The end-use articles, which can take advantage of the blend of this aspect, are those described earlier. In particular, the blends of this aspect will be especially useful for thermoforming processes. For thermoforming, the melt flow rate of the blend is typically from 0.1 to 6 g/10 min, preferably from 0.5 to 4 g/10 min.

EXAMPLES Example 1

A polypropylene homopolymer, Example 1, Tables 1 and 2, is produced in a single, continuous bulk phase (condensed propylene) stirred tank reactor. A Ziegler-Natta catalyst, which includes a titanium catalytic active metal species supported on a magnesium chloride support, which is commercially available as Toho Series C, Group JC and may be purchased from Toho Titanium Ltd., is suspended in Kaydol white mineral oil, purchased from Witco, at 38 wt. % and stored in a stirred catalyst feed tank. The suspended catalyst is pumped directly into a nominal 25,000 gallon continuous, stirred tank reactor which is filled to approximately ⅔ capacity with liquid propylene. The desired temperature of the reactor is 65-68° C. controlled by condensing propylene vapor in a separate set of heat exchangers and returning the liquid stream to the reactor along with the non-condensable fraction. An external alkoxysilane donor, which is commercially available from Degussa-Huels, [(CH2)4CH]2Si(OMe)2, is fed continuously to the reactor in the amount needed to reduce the xylene extractable fraction to less than 1%, measured as described above. For all the propylene resins listed herein the xylene solubles test described above was used to measure the xylene soluble fraction. The target concentration of the external donor in the liquid propylene, corrected for solids, is 150 ppm. Undiluted aluminum alkyl cocatalysts, (triethylaluminum, AlEt3 commonly called TEAL) are added to the propylene feed stream to adjust the TEAL concentration in the liquid propylene to a control target of 150 ppm in the liquid propylene. A polypropylene polymerization is conducted with the reactor polymer solids at about 40-42 wt. %. A chain transfer agent, hydrogen, is continuously fed to the reactor, to produce a 1 g/10 min MFR propylene polymer, as measured by ASTM D 1238-01. The reactor discharge stream is degassed in a series of three vessels to separate the liquid propylene and process lights from the polypropylene powder product. The degassed powder then is forwarded to a ribbon blender/heater in 4000 lb. batches. A nucleator/clarifier additive or agent ADK NA-11, which is a complex organophosphate metal salt, is commercially available from Amfine Chemical Corp., the North American joint venture of Asahi Denka Kogyo K.K. and Mitsubishi Corp. Antioxidants Irgafos™ 168, Tris(2,4-di-t-butylphenyl) phosphite, and Irganox™ 1010, Tetrakismethylene(3,5-di-t-butyl-4-hydroxyhydrocinnamate) methane, is commercially available from CIBA Specialty Chemical. The ADK NA-11 at 1500 ppm, DHT-4A at 400 ppm, Irgafos 168 at 1000 ppm and Irganox 1010 at 1000 ppm are added to the ribbon blender and mixed. DHT-4A is a hydrotalcite-like compound, Mg4.3Al2(OH)12.6CO3-mH2O, that has been developed as a stabilizer (halogen scavenger) for polyolefin and other plastics. DHT-4A is sold commercially by Kyowa Chemical Industry Co., Ltd. The polypropylene powder then is dumped into a surge vessel. The powder then is continuously fed to a set of single screw extruders for compounding and pelletization. This product homopolymer is produced and placed in a rail car hopper. In addition to the properties of Tables 1 and 2, the resin of Example 1 exhibited a 1% Secant Flexural Modulus of 374,000 p.s.i. after being aged for 2 weeks under the conditions set forth in ASTM D790-00. It can be seen from this Example and the following Examples, that the inventive propylene-based resins exhibited excellent flexural modulus properties equivalent to or better than the comparable conventional Ziegler-Natta polymers, while at the same time exhibiting better optical properties (such as haze) for a given modulus. It is significant that this excellent balance of stiffness and optical properties is achieved with a relatively low Mw/Mn (molecular weight distribution).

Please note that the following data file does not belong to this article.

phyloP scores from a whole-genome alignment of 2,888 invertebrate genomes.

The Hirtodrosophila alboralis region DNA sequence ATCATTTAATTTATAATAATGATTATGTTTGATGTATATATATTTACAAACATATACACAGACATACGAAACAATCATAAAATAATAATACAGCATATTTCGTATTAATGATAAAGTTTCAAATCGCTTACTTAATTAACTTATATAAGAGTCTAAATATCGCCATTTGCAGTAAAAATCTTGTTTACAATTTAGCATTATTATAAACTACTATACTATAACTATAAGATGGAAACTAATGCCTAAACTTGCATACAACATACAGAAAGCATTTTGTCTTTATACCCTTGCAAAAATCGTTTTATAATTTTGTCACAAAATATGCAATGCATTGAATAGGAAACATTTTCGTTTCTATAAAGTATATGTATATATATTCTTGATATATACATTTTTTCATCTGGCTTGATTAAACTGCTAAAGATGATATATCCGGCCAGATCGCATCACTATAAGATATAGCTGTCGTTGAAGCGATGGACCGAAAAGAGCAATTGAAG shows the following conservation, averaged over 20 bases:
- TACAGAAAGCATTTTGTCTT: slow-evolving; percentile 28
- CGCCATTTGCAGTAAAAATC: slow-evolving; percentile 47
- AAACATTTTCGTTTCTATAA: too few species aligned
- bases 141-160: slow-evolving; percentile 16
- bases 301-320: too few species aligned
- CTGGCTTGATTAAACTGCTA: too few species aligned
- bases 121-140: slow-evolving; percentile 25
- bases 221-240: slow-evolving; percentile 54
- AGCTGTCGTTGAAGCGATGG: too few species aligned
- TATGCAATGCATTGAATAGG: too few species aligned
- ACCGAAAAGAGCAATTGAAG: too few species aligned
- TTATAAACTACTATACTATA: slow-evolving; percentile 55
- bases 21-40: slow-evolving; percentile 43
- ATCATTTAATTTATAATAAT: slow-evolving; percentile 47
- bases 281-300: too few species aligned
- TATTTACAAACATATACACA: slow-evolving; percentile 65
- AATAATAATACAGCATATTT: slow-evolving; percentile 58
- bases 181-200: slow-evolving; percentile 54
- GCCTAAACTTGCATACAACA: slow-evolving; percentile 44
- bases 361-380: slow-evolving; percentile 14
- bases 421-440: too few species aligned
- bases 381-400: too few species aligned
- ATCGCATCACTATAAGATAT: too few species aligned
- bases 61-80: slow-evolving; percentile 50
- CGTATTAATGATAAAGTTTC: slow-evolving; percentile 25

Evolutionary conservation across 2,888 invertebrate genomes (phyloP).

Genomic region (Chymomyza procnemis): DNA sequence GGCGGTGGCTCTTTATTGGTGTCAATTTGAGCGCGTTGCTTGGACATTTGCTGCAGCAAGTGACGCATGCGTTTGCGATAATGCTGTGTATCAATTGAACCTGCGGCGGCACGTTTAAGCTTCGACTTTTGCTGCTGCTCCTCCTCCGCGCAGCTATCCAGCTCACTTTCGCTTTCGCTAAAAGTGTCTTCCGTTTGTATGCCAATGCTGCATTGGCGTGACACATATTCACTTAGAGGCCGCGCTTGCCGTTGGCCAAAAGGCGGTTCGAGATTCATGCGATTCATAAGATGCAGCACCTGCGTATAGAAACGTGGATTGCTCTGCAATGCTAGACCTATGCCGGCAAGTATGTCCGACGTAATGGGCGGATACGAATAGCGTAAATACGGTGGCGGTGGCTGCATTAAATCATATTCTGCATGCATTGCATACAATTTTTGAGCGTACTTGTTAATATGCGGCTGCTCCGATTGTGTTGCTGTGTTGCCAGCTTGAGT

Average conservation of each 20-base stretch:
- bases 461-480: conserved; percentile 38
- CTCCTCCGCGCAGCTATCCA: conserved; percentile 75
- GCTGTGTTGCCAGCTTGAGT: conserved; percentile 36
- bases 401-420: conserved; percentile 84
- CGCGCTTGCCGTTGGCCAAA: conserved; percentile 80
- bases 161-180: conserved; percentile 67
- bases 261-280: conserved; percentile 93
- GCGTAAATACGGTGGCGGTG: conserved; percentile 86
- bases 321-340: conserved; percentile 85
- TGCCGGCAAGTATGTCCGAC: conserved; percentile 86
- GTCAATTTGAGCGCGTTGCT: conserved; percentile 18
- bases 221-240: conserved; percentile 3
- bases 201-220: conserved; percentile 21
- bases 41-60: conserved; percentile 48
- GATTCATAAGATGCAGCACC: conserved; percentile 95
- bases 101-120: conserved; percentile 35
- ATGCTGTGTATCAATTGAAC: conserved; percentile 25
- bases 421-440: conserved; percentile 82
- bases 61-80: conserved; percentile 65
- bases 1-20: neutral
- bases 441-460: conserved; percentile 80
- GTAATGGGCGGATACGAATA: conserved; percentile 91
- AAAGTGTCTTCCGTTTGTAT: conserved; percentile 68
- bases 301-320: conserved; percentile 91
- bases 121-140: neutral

Example 2

A polypropylene homopolymer of Example 2, Tables 1 and 2, is produced in the same manner as Example 1, except that a chain transfer agent, hydrogen, is continuously fed to the reactor to produce a 4.5 g/10 min MFR polypropylene polymer. In addition to the properties of Tables 1 and 2, the resin of Example 2 exhibited a 1% Secant Flexural Modulus of 385,000 p.s.i. after being aged for 2 weeks under the conditions set forth in ASTM D790-00.

Example 3

A polypropylene homopolymer of Example 3, Tables 1 and 2, is produced in the same manner as Example 1, except that a chain transfer agent, hydrogen, is continuously fed to the reactor to produce a 20 g/10 min MFR polypropylene polymer. Trigonox™ 101, 2,5-Dimethyl-2,5 di(t-butylperoxy)-hexane (a polypropylene cracking agent), purchased from Akzo Nobel is added to the ribbon blender before pelletization. In addition to the properties of Tables 1 and 2, the resin of Example 3 exhibited a 1% Secant Flexural Modulus of 375,000 p.s.i. after being aged for 2 weeks under the conditions set forth in ASTM D790-00.

Example 4